Second, for news. I don’t watch a lot of network or cable news because this is America and news here is crammed with partisan bullshit from which there is no escape. I am, however, a big magazine guy, having had a National Geographic subscription pretty much my entire life, and I’ve been an Economist subscriber since 2009. Both magazines have apps for subscribers, so I can download the new issue of the Economist on Thursdays, when the print edition sometimes doesn’t show up in my mailbox until Monday, by when I’m at least half way thru the latest issue on the iPad. I can download the latest NatGeo a day or so before the print mag arrives, and they have some additional features – video interviews, interactive maps etc. I also get Intelligent Life Quarterly for free, thanks to my Economist Subscription, which is chock full of goodness. I’ve even been considering switching to the Digital Only versions of my magazines when my subscriptions are up for renewal, for the convenience, and to maybe spare a few trees.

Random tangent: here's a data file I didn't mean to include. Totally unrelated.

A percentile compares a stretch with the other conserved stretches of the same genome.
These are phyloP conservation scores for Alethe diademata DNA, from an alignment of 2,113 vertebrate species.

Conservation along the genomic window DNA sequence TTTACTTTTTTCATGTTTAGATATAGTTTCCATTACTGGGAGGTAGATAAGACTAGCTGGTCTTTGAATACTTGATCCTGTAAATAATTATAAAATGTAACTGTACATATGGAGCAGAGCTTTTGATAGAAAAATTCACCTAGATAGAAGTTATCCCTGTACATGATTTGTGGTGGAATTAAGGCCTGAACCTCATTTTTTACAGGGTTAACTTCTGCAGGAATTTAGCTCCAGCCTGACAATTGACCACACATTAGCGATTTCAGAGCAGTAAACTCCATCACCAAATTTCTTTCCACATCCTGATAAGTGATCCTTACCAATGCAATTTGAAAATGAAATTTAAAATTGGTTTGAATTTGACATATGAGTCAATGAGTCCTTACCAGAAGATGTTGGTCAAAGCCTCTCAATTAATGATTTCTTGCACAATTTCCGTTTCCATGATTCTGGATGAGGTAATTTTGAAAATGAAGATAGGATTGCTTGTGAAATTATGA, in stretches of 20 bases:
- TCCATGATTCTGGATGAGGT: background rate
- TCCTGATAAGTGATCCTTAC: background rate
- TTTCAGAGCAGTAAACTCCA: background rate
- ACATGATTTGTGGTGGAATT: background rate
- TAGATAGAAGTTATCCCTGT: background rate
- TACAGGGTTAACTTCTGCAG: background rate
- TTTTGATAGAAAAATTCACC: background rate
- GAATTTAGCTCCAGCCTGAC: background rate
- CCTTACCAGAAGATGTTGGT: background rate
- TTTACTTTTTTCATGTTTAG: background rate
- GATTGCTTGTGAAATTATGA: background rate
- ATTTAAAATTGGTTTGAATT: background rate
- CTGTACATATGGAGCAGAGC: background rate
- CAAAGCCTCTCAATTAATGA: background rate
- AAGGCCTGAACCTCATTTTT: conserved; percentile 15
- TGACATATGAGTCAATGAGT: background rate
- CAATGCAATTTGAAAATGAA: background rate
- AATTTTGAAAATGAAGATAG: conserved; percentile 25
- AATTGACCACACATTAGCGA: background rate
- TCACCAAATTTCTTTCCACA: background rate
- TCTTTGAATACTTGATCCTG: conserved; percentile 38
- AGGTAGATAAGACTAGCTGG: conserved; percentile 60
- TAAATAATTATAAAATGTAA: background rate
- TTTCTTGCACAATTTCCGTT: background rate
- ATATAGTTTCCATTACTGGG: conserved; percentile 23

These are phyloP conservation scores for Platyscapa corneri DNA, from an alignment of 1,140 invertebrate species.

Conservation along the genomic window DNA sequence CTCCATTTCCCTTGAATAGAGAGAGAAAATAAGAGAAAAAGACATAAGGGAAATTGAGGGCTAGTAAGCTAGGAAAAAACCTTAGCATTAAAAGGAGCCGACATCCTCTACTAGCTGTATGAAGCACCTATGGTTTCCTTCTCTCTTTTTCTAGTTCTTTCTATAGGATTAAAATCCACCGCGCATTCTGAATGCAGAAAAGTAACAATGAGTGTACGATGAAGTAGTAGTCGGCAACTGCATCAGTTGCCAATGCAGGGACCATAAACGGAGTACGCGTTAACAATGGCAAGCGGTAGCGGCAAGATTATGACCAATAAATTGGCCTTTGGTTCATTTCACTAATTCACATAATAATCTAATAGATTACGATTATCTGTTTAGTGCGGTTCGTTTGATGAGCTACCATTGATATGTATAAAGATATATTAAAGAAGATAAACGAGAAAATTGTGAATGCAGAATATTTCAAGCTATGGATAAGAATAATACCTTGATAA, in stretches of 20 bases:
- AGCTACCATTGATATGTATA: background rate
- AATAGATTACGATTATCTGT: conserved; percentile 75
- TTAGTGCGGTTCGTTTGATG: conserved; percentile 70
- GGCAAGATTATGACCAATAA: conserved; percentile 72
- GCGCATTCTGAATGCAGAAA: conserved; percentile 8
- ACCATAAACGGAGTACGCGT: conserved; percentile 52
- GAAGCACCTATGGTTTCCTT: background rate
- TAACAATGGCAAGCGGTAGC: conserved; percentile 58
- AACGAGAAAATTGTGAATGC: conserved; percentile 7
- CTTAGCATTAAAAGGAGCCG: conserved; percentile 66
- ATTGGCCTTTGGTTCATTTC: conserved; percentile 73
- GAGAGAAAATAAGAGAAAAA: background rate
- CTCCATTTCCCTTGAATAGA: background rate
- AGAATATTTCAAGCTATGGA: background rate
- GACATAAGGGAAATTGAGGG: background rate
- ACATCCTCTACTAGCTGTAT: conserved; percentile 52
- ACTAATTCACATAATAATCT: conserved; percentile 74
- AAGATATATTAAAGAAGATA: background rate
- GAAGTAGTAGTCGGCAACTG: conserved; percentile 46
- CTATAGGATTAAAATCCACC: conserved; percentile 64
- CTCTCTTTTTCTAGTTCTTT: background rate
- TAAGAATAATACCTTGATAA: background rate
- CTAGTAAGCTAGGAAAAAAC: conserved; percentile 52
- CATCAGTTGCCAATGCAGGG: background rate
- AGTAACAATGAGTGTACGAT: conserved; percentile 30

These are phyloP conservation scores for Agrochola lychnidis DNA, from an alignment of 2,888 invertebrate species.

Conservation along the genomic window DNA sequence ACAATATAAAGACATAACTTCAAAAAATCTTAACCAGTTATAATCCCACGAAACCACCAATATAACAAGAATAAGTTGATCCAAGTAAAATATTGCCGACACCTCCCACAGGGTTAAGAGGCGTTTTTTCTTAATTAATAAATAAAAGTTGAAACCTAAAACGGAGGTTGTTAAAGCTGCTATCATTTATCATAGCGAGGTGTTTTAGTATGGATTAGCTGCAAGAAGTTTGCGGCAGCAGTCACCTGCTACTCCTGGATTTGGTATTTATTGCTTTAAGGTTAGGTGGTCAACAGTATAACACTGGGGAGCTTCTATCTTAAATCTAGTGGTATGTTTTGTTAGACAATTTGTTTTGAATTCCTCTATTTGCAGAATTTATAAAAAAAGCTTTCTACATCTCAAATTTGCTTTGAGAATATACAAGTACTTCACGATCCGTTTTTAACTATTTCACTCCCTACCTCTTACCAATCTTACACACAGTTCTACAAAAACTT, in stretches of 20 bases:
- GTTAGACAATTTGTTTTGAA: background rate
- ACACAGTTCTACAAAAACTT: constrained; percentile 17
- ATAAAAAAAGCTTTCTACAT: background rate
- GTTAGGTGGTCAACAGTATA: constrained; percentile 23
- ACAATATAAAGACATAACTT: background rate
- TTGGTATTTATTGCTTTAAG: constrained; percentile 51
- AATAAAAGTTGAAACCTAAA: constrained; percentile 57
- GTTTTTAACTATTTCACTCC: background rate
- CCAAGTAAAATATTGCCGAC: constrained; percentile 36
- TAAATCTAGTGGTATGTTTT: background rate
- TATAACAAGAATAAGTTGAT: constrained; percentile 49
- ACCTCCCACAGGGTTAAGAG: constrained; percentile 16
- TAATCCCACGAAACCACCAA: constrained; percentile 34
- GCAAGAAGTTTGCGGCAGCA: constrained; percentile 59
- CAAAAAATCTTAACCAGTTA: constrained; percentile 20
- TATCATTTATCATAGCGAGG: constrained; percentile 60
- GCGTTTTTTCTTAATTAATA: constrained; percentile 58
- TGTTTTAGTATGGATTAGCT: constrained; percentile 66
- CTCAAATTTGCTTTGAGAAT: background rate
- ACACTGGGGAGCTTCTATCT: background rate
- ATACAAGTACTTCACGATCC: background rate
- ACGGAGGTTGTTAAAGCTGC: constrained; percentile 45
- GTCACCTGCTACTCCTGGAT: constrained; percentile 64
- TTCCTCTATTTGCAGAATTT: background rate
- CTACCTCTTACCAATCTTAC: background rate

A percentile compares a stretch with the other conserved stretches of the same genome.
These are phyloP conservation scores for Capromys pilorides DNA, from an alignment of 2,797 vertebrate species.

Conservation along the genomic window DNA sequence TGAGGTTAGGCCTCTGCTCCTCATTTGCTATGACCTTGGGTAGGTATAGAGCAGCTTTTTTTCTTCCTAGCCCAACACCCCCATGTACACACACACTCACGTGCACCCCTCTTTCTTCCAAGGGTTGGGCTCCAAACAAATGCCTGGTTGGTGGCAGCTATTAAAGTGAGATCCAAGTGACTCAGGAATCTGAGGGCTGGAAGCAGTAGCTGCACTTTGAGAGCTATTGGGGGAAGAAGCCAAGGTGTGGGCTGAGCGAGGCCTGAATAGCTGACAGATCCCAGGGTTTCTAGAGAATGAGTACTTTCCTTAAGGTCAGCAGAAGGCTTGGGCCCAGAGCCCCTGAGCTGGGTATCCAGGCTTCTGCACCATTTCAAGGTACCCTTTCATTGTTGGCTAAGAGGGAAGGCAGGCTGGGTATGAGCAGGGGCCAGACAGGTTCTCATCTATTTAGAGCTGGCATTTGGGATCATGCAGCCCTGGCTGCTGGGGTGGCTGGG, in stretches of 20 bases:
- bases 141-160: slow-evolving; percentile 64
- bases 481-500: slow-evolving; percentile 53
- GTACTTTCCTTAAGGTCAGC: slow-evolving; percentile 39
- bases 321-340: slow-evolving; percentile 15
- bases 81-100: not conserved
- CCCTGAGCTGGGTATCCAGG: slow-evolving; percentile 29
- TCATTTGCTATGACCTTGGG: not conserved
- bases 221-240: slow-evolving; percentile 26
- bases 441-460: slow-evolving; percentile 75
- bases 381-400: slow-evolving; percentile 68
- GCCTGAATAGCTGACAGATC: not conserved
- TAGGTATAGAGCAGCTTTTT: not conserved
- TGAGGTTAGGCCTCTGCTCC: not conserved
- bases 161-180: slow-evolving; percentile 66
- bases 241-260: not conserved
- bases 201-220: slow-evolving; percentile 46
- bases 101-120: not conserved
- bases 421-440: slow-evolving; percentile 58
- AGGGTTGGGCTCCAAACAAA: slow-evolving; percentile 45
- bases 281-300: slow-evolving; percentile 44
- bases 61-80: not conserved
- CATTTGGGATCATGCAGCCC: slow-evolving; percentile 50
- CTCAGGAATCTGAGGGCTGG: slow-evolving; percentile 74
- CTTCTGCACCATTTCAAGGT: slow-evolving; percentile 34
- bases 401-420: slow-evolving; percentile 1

Third is entertainment. Spotify, iTunes, iBooks, but also (takes a deep breath) HBO GO, Netflix, YouTube, Amazon Instant Video, PBS, Hulu Plus, and the NFB.
A bit about those last two; I went all in for the Hulu Plus subscription ($7.99/month) for one big reason – this:
Yeah, that’s pretty much the entire Janus Films/Criterion Collection library at my fingertips. Were I to buy each title seperately I’d be broke. But having Bergman, Herzog, Kurosawa, Chaplin, Lloyd, Keaton, Lang et al just sitting there anytime I want them? Well worth the monthly rental.
If there is a downside to all this, it’s that it feels like I have too much entertainment at my fingertips. Funny to think though that five, ten years ago if I wanted all this content I had to go look for it. Like, in a store. So the ease of delivery and access is great.
But there’s 125 titles in my Netflix queue – titles, not individual things and much is TV. There’s well over a hundred Criterion titles in my Hulu Queue, plus there’s all the HBO stuff, the NFB stuff, lots of great public domain content on YouTube, and that doesn’t even cover my Spotify playlists. I’m never going to have time to enjoy all of it.
Now, for the point of this tech talk; How Much Has This Changed How I Spend My Money? Not as much as you’d think.